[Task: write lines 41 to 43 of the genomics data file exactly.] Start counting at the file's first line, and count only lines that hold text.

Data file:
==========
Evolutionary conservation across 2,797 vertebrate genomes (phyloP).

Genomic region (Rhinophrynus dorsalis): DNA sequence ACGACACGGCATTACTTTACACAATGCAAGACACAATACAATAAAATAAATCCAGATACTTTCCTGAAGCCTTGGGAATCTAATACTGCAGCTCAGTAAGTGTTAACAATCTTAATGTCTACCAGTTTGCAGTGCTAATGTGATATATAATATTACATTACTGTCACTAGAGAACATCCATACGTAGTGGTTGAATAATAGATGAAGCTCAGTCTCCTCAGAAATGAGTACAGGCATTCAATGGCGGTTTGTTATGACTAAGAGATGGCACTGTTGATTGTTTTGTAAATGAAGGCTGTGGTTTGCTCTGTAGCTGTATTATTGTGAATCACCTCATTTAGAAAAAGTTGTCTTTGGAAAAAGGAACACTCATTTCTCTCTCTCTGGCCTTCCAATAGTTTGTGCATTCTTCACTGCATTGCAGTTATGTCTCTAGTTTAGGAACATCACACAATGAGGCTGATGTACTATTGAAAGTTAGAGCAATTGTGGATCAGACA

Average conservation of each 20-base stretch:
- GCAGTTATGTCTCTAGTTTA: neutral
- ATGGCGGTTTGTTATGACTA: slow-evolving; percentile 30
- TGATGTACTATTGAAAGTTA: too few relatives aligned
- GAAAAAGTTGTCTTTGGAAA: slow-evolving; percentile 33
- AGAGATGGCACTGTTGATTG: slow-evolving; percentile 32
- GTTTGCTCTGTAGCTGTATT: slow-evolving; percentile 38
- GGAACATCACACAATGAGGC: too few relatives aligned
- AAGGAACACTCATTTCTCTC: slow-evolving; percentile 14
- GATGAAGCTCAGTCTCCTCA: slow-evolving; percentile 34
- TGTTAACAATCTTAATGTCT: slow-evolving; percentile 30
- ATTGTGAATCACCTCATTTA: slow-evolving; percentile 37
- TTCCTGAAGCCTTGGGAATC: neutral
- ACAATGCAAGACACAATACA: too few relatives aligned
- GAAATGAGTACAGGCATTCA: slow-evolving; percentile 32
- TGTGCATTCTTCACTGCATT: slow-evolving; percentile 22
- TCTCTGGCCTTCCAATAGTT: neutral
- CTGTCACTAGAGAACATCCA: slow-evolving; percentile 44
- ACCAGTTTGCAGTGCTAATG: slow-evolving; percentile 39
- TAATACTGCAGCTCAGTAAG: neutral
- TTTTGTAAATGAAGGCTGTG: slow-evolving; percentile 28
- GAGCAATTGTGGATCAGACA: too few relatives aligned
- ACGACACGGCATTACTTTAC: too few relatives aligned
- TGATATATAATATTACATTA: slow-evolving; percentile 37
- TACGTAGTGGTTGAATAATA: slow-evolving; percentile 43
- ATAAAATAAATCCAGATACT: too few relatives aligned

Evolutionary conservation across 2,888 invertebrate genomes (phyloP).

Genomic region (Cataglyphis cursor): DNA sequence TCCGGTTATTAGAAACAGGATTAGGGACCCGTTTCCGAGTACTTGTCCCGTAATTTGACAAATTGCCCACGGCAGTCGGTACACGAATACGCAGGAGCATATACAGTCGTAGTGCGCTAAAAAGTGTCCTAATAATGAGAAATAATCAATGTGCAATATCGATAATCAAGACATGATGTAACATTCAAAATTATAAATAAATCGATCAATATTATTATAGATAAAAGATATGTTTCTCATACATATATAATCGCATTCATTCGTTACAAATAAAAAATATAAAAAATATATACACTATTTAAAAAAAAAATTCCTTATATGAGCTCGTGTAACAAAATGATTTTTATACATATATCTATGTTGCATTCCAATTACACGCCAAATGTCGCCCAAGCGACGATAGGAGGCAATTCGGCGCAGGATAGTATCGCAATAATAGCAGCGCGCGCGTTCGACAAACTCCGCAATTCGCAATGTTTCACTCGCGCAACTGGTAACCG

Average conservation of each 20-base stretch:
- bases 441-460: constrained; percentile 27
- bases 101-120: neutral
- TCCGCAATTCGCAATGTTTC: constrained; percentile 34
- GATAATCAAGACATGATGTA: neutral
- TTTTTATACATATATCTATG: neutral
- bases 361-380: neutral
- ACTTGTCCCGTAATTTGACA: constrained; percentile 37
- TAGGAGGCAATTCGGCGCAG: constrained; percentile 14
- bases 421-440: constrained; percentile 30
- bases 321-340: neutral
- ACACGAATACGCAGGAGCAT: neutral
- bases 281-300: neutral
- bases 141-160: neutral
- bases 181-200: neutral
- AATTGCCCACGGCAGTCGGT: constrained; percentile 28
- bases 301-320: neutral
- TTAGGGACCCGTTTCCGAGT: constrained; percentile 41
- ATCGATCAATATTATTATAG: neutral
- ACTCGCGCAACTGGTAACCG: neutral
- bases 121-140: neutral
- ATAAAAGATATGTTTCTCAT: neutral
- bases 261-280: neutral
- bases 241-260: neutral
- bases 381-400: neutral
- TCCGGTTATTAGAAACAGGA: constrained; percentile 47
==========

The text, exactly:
- bases 321-340: neutral
- ACACGAATACGCAGGAGCAT: neutral
- bases 281-300: neutral